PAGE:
How to support the LGBT+ community in the workplace

Inclusive policies, engaging with the community and using the correct pronouns are three ways to help support and empower LGBT+ employees and colleagues
by Bethan Rees


June marks pride month, which celebrates the LGBT+ (lesbian, gay, bisexual, transgender, plus spectrums of sexuality and gender) community. To mark the occasion, we are looking at how the workplace can help support the community.

The Supreme Court in the US made a landmark decision on 15 June 2020, providing gay and transgender people more protection in the workplace. Now, employers who fire workers for being gay or transgender are violating Title VII of the Civil Rights Act of 1964.

But, there is still more to be done globally. According to the 2018 LGBT in Britain – work report by charity Stonewall, “despite some employers in the UK making progress towards inclusion in their workplaces, LGBT people still face discrimination, exclusion and barriers at work”. Some key findings of the report highlight why it’s so important to support and empower the community in the workplace:

  • 18% of LGBT employees have been the target of negative comments or conduct from work colleagues in the past year because they’re LGBT.
  • 12% have been physically attacked by customers or colleagues in the past year because of being trans, while 10% of Asian and minority ethnic LGBT staff have been physically attacked because of their sexual orientation and/or gender identity.
  • 35% of LGBT employees have hidden or disguised that they are LGBT at work in the past year because they were afraid of discrimination.

Here are just three ways you can support LGBT+ colleagues and employees.

Ensure policies are inclusive

In a post for Stonewall, George Alabaster, digital officer, says that inclusive workplace policies should include pensions, family and leave policies, health insurance and relocation allowances, and should “explicitly mention LGBT people”.

An additional step would be to create a diversity and inclusion policy, outlining “what the company intends to do to challenge outdated stereotypes and promote equal opportunities for LGBT and other minority workers,” writes Paul Holcroft, associate director of operations at business consultancy Croner, in an article for Accountancy Daily. “By taking this action, a company can help to encourage its current workers not to feel segregated in their roles while also promoting itself to potential external candidates … A visible policy could also enable the organisation to take part in local networking or ‘pride’ events, which would help to facilitate further exposure to the community,” he reports.

Engaging with the LGBT+ community

A January 2017 report by professional services company Accenture and Stonewall identifies initiatives that help to transform organisational environments and make them inclusive.

In the foreword, the executive sponsor of Accenture’s UK and Ireland LGBT Network, Patrick Rowe, writes: “Initially, our efforts focused on establishing a foundation to support our open LGBT colleagues with an employee network, inclusive policies and role models. However, latterly we realised this was only the first step to achieve our aim and that we could only truly support our LGBT colleagues by engaging the majority through a culture shift.” In the conclusion of the report, it states that it has engaged the whole workforce, not just LGBT employees, through “individual accountability of core values, outward-facing allies, creative communications and intersectional training”.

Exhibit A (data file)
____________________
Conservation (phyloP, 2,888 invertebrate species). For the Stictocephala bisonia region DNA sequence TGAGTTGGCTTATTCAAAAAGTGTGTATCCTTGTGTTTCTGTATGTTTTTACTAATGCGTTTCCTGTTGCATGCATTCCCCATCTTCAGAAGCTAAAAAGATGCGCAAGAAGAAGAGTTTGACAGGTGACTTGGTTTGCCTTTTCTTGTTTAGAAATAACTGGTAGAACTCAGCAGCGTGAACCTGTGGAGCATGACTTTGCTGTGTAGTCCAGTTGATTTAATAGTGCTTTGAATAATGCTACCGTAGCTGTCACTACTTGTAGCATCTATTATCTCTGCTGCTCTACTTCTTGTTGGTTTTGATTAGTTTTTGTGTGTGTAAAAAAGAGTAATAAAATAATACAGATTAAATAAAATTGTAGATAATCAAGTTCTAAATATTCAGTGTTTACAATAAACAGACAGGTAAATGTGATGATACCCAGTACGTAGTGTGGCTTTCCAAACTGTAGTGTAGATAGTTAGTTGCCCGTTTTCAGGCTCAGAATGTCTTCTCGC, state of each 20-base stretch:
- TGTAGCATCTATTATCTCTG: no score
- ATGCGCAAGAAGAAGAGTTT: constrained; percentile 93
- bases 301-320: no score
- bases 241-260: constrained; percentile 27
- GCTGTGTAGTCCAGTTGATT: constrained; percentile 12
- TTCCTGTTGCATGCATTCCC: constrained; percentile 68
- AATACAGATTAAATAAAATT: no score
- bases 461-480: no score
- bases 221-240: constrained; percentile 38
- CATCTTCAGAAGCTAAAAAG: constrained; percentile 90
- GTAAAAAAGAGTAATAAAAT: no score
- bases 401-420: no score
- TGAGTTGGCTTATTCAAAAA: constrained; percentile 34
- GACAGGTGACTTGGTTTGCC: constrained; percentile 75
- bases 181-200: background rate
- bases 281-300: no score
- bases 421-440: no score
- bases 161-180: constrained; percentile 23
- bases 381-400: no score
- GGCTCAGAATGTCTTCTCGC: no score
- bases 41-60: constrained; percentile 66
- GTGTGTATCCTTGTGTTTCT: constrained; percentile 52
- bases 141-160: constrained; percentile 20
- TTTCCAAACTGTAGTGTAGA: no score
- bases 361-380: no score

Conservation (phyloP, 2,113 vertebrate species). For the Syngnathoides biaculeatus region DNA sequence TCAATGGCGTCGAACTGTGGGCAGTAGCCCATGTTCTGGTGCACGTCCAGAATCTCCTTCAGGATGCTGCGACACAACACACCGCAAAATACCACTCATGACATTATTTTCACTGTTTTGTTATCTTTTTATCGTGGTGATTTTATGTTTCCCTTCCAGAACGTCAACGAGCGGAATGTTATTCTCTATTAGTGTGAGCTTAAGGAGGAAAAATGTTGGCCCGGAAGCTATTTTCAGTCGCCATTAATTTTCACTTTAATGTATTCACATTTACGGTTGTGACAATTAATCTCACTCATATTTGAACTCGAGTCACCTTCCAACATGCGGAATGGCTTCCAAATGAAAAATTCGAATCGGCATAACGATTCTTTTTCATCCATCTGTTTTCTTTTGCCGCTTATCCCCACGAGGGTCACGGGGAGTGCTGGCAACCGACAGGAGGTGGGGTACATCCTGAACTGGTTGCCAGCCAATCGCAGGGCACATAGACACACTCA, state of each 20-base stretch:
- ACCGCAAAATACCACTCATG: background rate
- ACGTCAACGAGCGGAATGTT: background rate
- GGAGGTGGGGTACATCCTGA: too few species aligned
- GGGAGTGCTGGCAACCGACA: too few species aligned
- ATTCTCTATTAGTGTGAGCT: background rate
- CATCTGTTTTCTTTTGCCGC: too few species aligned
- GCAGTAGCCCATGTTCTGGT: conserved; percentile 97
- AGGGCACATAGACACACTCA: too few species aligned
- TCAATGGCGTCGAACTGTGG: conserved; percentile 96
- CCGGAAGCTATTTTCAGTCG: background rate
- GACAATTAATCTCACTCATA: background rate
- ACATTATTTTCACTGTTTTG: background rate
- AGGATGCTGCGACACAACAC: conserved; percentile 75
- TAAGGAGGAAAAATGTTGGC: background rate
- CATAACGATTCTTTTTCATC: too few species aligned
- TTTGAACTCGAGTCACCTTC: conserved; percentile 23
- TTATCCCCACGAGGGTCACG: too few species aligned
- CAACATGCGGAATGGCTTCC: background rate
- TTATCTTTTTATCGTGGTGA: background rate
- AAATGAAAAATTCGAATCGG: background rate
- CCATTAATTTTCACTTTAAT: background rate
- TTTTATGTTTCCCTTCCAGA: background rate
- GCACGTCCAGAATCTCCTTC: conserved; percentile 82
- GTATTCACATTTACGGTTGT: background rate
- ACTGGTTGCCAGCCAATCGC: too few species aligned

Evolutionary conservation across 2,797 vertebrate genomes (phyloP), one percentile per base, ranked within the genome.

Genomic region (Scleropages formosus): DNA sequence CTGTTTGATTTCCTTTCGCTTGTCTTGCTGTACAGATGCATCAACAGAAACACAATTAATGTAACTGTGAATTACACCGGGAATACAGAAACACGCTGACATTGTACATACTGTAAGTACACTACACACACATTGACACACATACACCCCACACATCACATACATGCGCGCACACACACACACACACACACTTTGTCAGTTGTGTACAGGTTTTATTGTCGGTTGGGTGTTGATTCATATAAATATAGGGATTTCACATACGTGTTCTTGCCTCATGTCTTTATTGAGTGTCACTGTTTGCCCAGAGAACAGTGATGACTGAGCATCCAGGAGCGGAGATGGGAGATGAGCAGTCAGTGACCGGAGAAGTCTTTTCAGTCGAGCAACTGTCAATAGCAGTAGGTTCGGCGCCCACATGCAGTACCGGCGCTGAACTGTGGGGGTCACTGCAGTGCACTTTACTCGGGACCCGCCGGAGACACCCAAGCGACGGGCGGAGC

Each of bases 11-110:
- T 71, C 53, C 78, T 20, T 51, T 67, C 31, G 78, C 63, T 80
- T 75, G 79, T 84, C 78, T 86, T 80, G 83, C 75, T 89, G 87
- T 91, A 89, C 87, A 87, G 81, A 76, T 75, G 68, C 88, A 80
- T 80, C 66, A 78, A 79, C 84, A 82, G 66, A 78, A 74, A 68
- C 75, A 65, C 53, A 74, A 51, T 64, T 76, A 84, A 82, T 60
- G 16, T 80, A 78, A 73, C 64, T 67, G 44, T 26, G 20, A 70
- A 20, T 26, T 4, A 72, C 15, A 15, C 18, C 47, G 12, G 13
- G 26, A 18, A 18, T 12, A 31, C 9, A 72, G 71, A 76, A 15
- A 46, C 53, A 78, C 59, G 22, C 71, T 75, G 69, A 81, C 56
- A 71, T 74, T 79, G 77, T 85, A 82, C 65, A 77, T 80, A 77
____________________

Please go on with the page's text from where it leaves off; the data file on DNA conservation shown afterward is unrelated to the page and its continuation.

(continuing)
Alabaster echoes this point in the Stonewall article. He writes: “Allies, as we call them, are a crucial element of ensuring inclusion for all. They can help spread the message that diversity is celebrated by your organisation.

In an article for European CEO, Ben Farmer, UK senior HR manager at Amazon, writes: “No matter how diverse and forward-thinking, organisations and individuals may still have blind spots to sensitive issues that mean even well-meaning interactions can come across as negative, prejudiced or downright rude. For this reason, taking the time to engage with the community is invaluable. That means taking the time to listen, learn and educate others. Sometimes it means challenging regressive views head-on.”

Respecting pronouns

Correctly using someone’s gender pronouns (she/her, he/him, they/them, for example) is a simple way of showing your respect for someone’s gender identity. 

An Insider article by Gabby Landsverk suggests that if you are unsure of someone’s pronouns, you should ask. “You can help normalise using correct pronouns in the workplace by introducing yourself with your pronouns when meeting new people,” she writes. “Similarly, if someone is talking about a significant other, partner, or ex, don’t assume that person’s gender, either. For example, a married female colleague could have either a husband or a wife, and it might be jarring for them if you incorrectly assume which.”

Farmer explains that Amazon has recently made the change to add preferred pronouns on its personal internal directory page. “If they choose to do so, any employee can display their preferred pronouns. I’ve been encouraged by the number of senior leaders in the UK demonstrating support by doing so themselves.”

Landsverk adds that if you’re a cisgender person – people whose gender identity matches their birth sex ­– adding your pronouns in your email signature or a work bio could help your LGBT+ colleagues “feel safe about being themselves at work”.

These are just a few ways a company and its employees can work towards empowering and supporting their LGBT+ peers. What else would you recommend? Leave your comments below.

Published: 26 Jun 2020
  • Community
  • Soft Skills
  • Career Development
  • Pride
  • LGBT+
  • diversity and inclusion

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